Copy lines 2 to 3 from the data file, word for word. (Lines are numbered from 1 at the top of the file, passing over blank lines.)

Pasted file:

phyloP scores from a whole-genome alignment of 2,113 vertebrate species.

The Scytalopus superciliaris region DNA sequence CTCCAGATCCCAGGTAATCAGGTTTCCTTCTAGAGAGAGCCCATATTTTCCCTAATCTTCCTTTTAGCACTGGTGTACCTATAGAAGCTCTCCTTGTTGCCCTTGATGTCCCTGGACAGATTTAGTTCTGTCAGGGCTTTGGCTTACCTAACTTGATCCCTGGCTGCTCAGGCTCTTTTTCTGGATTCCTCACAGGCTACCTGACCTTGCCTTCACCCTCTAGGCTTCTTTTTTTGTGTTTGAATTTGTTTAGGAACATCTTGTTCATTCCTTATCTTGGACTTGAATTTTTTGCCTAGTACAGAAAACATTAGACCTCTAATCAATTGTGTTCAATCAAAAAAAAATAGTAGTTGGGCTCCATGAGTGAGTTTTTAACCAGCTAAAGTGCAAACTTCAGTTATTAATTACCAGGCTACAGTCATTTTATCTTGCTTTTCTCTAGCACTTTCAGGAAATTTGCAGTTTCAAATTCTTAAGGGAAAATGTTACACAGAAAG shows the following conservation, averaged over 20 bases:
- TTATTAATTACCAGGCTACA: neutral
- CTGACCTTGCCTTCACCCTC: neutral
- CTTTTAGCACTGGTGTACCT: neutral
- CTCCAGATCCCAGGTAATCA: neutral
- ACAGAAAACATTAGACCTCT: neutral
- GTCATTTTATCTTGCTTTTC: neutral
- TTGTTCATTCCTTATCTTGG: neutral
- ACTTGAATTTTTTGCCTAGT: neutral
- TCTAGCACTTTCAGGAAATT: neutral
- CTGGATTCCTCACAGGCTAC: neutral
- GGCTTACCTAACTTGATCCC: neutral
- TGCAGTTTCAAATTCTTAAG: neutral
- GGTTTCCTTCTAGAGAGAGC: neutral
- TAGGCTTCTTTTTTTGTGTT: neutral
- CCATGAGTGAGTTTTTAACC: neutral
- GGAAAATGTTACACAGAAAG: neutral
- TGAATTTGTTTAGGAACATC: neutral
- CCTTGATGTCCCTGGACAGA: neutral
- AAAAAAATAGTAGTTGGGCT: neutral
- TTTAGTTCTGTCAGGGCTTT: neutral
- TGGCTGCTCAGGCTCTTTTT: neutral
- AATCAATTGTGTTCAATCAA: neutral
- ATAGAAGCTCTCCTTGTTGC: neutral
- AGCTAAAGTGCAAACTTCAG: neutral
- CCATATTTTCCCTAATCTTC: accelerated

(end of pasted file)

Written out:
The Scytalopus superciliaris region DNA sequence CTCCAGATCCCAGGTAATCAGGTTTCCTTCTAGAGAGAGCCCATATTTTCCCTAATCTTCCTTTTAGCACTGGTGTACCTATAGAAGCTCTCCTTGTTGCCCTTGATGTCCCTGGACAGATTTAGTTCTGTCAGGGCTTTGGCTTACCTAACTTGATCCCTGGCTGCTCAGGCTCTTTTTCTGGATTCCTCACAGGCTACCTGACCTTGCCTTCACCCTCTAGGCTTCTTTTTTTGTGTTTGAATTTGTTTAGGAACATCTTGTTCATTCCTTATCTTGGACTTGAATTTTTTGCCTAGTACAGAAAACATTAGACCTCTAATCAATTGTGTTCAATCAAAAAAAAATAGTAGTTGGGCTCCATGAGTGAGTTTTTAACCAGCTAAAGTGCAAACTTCAGTTATTAATTACCAGGCTACAGTCATTTTATCTTGCTTTTCTCTAGCACTTTCAGGAAATTTGCAGTTTCAAATTCTTAAGGGAAAATGTTACACAGAAAG shows the following conservation, averaged over 20 bases:
- TTATTAATTACCAGGCTACA: neutral